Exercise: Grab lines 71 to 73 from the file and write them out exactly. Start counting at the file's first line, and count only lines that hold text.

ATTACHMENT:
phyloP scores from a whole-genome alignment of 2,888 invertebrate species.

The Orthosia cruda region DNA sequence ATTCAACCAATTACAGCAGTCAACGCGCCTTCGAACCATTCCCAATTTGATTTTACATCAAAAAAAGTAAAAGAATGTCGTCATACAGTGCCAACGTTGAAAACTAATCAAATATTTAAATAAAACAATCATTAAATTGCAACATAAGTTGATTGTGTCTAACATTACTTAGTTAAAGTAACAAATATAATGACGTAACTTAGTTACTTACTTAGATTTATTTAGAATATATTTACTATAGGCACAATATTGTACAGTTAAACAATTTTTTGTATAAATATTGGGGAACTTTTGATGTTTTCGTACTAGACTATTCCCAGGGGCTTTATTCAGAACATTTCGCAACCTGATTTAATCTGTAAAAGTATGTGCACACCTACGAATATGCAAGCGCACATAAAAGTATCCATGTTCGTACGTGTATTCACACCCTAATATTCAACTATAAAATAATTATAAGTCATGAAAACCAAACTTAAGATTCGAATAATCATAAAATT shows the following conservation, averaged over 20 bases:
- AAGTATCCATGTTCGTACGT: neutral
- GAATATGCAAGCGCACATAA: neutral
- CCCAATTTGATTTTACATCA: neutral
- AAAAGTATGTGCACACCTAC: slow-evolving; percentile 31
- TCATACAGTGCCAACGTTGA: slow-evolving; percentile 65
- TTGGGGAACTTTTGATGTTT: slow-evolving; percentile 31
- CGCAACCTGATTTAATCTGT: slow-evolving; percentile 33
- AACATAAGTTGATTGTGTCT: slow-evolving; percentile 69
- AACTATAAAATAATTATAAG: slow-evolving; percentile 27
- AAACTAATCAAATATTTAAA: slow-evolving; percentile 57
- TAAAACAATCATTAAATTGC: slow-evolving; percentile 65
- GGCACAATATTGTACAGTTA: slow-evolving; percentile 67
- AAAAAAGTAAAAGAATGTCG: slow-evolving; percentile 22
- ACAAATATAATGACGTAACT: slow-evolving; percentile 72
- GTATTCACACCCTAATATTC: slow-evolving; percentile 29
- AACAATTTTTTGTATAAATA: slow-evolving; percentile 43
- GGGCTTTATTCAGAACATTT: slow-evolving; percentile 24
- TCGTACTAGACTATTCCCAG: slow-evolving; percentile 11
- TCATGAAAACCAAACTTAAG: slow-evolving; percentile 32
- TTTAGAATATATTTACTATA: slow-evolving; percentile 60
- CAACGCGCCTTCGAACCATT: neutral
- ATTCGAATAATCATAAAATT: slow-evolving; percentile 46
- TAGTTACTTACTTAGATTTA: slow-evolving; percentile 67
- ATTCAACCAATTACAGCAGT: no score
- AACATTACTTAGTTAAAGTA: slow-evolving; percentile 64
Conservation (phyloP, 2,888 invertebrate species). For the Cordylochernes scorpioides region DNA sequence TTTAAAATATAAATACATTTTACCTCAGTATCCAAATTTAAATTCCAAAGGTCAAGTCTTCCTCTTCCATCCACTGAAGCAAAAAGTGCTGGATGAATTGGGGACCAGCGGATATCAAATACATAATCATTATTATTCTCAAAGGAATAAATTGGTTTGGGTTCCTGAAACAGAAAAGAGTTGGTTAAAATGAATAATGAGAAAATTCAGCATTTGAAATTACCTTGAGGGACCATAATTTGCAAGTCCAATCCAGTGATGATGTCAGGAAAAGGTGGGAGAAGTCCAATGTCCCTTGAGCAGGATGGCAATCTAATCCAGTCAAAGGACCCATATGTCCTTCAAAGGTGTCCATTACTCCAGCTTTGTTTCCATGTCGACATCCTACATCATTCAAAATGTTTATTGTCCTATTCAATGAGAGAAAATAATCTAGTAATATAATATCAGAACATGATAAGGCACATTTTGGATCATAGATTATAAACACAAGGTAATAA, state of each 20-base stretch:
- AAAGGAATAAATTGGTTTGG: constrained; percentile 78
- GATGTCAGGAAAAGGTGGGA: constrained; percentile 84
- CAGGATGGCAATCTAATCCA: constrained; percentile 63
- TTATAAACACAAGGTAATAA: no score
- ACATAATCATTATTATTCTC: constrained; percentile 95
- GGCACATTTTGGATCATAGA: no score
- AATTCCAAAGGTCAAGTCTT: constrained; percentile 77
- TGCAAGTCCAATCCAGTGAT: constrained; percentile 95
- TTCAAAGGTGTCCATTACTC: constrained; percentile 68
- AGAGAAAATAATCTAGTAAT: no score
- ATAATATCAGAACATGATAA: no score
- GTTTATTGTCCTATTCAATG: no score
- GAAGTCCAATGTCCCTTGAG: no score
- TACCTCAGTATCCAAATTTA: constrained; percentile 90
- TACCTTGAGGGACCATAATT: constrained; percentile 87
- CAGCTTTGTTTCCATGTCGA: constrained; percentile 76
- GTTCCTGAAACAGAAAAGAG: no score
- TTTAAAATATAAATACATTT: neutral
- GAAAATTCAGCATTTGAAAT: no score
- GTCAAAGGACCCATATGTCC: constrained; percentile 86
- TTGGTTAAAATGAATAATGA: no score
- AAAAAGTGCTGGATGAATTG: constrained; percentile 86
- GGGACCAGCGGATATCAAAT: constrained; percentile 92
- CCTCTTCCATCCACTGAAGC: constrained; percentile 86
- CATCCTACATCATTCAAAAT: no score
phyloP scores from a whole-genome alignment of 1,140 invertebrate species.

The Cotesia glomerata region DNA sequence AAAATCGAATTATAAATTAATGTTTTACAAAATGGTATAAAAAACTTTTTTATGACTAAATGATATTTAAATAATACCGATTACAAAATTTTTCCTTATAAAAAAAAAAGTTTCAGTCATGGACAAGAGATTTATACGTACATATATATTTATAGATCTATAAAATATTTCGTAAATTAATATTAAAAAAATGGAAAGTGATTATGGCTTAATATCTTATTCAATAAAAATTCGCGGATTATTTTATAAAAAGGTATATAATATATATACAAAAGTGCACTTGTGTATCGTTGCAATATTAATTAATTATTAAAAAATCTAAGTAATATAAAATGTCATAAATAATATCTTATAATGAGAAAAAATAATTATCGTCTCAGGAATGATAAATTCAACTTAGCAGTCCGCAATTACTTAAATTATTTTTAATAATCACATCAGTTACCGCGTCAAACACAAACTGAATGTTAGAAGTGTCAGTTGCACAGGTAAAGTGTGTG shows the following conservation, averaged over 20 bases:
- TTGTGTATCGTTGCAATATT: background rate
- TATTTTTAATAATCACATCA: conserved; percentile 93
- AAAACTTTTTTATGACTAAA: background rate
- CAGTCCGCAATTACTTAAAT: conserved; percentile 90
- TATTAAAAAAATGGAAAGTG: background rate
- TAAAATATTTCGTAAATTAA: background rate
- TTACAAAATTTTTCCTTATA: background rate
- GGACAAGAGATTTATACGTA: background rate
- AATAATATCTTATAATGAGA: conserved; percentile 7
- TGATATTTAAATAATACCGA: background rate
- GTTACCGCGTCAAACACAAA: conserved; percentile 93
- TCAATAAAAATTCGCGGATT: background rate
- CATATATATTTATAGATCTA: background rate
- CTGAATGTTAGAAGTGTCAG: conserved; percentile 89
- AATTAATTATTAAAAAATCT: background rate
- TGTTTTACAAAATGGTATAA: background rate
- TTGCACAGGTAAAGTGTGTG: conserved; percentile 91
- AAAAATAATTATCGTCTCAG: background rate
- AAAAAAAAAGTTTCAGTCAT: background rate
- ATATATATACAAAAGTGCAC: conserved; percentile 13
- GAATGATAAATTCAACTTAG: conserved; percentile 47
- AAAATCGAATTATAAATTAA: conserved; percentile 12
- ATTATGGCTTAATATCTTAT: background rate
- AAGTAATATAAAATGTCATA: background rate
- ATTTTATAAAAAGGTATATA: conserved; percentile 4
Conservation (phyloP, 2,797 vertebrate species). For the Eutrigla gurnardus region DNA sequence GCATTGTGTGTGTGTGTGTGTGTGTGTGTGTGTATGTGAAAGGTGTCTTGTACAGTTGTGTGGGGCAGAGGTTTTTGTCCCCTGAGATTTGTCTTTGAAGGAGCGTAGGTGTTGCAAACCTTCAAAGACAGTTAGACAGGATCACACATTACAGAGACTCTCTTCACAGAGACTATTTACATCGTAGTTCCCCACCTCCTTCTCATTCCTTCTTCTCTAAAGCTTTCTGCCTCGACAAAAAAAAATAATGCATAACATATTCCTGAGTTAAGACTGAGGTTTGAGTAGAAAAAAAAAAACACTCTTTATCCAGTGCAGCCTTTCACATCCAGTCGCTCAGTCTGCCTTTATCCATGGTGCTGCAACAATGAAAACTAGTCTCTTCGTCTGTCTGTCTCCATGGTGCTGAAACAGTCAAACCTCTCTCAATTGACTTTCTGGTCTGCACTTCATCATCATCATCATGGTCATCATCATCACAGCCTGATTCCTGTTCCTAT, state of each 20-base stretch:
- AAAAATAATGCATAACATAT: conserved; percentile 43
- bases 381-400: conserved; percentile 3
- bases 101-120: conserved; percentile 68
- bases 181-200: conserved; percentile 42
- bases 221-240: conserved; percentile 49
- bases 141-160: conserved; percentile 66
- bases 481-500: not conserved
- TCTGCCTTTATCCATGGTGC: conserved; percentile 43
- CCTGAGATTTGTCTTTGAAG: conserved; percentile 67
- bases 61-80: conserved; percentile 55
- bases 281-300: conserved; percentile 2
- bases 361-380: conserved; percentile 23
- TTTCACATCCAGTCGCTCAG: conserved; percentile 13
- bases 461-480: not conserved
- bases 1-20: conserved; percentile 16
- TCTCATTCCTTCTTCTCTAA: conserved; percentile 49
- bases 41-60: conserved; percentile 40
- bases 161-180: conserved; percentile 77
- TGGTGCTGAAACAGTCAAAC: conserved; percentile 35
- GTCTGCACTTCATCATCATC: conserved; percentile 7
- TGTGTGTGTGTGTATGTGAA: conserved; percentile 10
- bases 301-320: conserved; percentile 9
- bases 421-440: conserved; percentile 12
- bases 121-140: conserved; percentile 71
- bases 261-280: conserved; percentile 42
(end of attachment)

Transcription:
- TGTTTTACAAAATGGTATAA: background rate
- TTGCACAGGTAAAGTGTGTG: conserved; percentile 91
- AAAAATAATTATCGTCTCAG: background rate